By JS Tennant
The Argentine PEN Centre was established in April 1930, making it the second oldest in Latin America after PEN Mexico (1924). Manuel Gálvez and Eduardo Mallea were its founding members, and very soon the Centre became an important forum for the discussion of international writing and issues. One historic moment was a dinner Argentine PEN hosted for Federico García Lorca and Pablo Neruda at the Hotel Plaza in October 1933: sitting at opposite ends of the table they read a text in honor of the great Nicaraguan poet Rubén Darío, alternating lines and stanzas between them.
Another moment was the 14th annual PEN Congress hosted by Argentine PEN in September 1936 whose chief convenor was the editor and writer Victoria Ocampo (described by Jorge Luis Borges as, ‘La mujer más argentina – the most Argentine woman’). Stefan Zweig was one of the two delegates sent by Austrian PEN, with other leading representatives including Henri Michaux (Belgian PEN), Jules Romains and Jules Supervielle (French PEN), future Nobel laureate Halldór Laxness (Icelandic PEN), Alfonso Reyes (PEN Mexico), José Ortega y Gasset (Spanish PEN) and F.T. Marinetti and Giuseppe Ungaretti from Italian PEN. The minutes from the Congress read like a microcosm of world history, with the issue of the day being, of course, the Spanish Civil War and the rise of fascism. The assembly expressed solidarity with Yiddish PEN’s plea on behalf of persecuted Jewish writers, in spite of vociferous dissension from Marinetti: the fascistic poet and founder of Futurism. (Two years later, at the Prague Congress, Marinetti was expelled from PEN for reading a poem praising the bombardment of Abyssinia – although why it took this long is anyone’s guess.) Much later, both Borges and Adolfo Bioy Casares were active in the Centre.
Unfortunately, however, a long or illustrious history does not guarantee a strong PEN Centre in the present day. In the last few years Argentine PEN has been suffering from low membership levels, with few current members from among the rising generation of Argentine writers and journalists. It was for this reason that we travelled to Buenos Aires earlier this month with John Ralston Saul, President of PEN International (the umbrella organization for PEN Centers worldwide), to meet local writers and hold an event on the history of PEN during the Buenos Aires International Book Fair. Saul gave an overview of PEN’s work around the world, and writers Luisa Valenzuela, Martín Kohan, Pola Oloixarac, Carlos Gamerro discussed their own work and ethical issues facing today’s writer in Latin America.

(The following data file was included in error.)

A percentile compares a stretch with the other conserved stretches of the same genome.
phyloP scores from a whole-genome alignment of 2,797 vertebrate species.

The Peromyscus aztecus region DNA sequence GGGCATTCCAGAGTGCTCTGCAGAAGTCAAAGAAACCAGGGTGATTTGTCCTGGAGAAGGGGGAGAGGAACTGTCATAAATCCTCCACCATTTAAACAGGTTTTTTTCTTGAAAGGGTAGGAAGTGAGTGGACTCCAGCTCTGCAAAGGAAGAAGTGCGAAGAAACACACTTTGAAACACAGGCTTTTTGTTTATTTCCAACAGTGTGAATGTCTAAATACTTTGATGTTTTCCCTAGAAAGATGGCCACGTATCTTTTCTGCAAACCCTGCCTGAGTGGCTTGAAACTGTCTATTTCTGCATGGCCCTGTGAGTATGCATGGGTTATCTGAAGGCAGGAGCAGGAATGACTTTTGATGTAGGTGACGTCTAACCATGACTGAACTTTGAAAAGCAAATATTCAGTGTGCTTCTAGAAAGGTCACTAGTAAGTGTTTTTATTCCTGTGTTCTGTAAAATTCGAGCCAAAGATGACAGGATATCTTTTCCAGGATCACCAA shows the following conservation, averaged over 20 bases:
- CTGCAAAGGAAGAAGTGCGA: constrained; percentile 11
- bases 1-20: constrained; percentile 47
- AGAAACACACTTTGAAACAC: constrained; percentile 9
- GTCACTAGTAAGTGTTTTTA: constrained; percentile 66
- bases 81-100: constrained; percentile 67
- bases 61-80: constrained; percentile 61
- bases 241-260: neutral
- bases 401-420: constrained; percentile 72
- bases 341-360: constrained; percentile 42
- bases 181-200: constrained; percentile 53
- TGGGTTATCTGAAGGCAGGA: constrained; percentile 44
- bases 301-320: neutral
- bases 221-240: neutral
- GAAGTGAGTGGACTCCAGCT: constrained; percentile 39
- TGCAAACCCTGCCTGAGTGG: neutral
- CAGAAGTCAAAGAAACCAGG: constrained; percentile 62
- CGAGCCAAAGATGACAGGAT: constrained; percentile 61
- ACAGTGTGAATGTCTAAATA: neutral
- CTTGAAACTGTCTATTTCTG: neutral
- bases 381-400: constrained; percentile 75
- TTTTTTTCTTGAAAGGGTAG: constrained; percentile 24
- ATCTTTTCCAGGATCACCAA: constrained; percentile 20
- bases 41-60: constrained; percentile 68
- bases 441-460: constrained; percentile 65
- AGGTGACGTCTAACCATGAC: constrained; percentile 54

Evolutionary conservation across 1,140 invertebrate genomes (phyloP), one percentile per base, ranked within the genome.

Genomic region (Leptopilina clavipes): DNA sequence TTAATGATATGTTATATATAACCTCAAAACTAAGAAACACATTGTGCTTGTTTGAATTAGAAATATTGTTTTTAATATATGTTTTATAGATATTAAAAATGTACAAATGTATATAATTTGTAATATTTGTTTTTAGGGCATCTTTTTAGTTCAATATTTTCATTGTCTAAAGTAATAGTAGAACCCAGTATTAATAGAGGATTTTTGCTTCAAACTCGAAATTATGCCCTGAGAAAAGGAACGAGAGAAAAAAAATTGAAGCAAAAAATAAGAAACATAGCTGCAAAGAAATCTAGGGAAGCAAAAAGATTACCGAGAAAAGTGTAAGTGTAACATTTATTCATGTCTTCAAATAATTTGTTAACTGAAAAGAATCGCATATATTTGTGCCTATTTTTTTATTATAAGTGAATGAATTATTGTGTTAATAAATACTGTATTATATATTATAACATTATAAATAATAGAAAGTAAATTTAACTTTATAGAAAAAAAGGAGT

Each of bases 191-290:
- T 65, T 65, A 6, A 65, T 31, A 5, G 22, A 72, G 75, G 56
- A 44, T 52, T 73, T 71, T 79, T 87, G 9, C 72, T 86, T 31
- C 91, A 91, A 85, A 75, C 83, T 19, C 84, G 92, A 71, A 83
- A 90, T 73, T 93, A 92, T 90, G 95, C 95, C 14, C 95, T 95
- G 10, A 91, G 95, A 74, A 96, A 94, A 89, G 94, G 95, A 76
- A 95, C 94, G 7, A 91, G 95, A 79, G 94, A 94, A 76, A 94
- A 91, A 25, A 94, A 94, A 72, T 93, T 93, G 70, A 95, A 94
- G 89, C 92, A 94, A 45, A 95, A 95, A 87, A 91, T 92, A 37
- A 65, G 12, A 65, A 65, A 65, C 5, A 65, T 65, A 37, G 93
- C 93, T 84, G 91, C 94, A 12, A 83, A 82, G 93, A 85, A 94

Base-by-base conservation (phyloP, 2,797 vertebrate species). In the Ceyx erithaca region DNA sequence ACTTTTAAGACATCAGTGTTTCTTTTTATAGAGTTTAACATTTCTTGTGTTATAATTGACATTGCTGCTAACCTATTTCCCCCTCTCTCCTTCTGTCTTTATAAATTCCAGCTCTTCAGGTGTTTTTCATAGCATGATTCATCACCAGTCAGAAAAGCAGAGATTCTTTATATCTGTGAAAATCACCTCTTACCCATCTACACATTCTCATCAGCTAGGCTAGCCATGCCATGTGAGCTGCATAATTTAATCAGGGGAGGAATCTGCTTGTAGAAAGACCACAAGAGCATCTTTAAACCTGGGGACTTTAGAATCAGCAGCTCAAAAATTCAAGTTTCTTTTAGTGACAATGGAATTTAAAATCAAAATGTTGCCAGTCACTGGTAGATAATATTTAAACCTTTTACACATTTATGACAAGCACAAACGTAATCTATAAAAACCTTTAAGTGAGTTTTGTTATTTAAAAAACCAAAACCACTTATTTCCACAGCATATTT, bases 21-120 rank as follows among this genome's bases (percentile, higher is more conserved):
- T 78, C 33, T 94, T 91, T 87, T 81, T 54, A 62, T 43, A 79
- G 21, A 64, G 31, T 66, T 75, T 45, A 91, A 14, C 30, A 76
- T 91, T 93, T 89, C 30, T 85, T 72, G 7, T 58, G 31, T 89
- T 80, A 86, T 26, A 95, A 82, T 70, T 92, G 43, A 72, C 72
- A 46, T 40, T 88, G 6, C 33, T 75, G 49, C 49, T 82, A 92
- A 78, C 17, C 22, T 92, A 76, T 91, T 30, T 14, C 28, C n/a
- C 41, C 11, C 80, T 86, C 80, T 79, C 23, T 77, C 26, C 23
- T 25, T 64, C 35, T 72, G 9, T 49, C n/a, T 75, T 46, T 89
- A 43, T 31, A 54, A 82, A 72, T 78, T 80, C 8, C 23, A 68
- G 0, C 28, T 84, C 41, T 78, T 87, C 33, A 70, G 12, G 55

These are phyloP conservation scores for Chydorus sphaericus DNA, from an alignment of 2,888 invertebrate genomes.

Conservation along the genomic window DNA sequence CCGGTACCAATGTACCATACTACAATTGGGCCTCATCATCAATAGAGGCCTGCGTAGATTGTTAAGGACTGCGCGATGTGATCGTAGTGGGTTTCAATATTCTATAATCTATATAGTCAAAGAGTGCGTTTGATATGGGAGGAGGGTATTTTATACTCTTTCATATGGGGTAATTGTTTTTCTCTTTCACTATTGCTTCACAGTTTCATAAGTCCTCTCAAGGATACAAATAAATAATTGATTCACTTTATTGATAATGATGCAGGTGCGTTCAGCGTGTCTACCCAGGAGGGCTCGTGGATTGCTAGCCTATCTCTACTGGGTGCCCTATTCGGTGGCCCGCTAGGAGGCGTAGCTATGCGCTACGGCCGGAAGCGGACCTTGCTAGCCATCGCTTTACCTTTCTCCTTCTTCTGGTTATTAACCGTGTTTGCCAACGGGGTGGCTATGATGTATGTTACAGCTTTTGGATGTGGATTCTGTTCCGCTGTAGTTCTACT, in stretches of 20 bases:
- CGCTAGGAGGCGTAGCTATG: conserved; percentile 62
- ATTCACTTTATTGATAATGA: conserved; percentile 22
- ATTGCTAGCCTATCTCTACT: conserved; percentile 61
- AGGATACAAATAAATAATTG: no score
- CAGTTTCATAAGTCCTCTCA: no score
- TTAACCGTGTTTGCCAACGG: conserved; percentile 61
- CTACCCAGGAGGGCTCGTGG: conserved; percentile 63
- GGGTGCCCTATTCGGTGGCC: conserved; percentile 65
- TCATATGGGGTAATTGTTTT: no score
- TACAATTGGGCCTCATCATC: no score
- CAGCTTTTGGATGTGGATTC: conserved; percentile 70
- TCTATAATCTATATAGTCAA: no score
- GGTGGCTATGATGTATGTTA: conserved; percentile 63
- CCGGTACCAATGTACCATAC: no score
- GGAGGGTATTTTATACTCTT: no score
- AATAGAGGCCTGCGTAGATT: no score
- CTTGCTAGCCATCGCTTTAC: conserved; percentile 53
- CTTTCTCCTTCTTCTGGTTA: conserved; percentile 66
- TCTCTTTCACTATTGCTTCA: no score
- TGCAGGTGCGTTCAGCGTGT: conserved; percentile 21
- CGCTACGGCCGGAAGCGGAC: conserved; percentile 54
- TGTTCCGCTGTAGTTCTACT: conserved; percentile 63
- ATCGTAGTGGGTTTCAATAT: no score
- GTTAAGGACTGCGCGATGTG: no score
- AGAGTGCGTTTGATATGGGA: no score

In the 1970s, during his tenure as International President, Mario Vargas Llosa did his best to galvanize PEN Centers across the region, but the fruits of his efforts didn’t prove lasting. In the last few days, after our event in the book fair and extensive press coverage, over 50 writers have expressed interest in joining Argentine PEN for the first time, which is hopeful. “I will certainly be joining Argentine PEN,” says Bogotá39 author Gonzalo Garcés. “If it takes root it will be an important addition to our literary culture. The problem Argentine PEN faces is Argentina’s anti-humanist tradition, its historic tendency to reject the very concept of country or community; the idea that literature has a social role to play never ran deep here. To paraphrase Borges, this country’s literary community suffers from unreality.”
Given the supposed political allegiances of the two main writers’ organisations in Argentina – the Argentine Writers Association (SADE) and the Society of Argentine Writers (SEA) – a renewed Argentine PEN should provide a space for debate on an international level that includes, but is also more than, national politics and concerns. Leading novelist Luisa Valenzuela, Argentine PEN´s newest member and a former member of PEN American Center´s Freedom to Write Committee, said, “The efforts made by PEN International here should be enough to pull PEN Argentina out of its long lethargy. There’s still some way to go, but at least the seed has been well planted and Argentine intellectuals have learnt that PEN is above and goes beyond the factions and political squabbles that always divide us.”
Andrew Graham-Yooll, the Anglo-Argentine journalist who worked at (and later edited) the Buenos Aires Herald at the start of Argentina’s Dirty War and wrote the classic A State of Fear: Memories of Argentina´s Nightmare (1985) commented, “PEN has been a bit of a class thing here, favoring belles-lettres over strong statements. The ‘club’ mentality existed in the sixties and continued through the seventies under the military dictatorships, during which time the name of Argentine PEN became tainted. When I was in exile in London I worked for both English PEN and PEN International – Mario [Vargas Llosa] succeeded in reviving some of the Latin American Centres, but I don’t know how long it lasted. In recent times the Argentine Centre hasn’t been known for its openness – it has to cater to the needs of literature and society today.”
James Tennant is the Literary Manager, PEN International and is poetry editor of The White Review.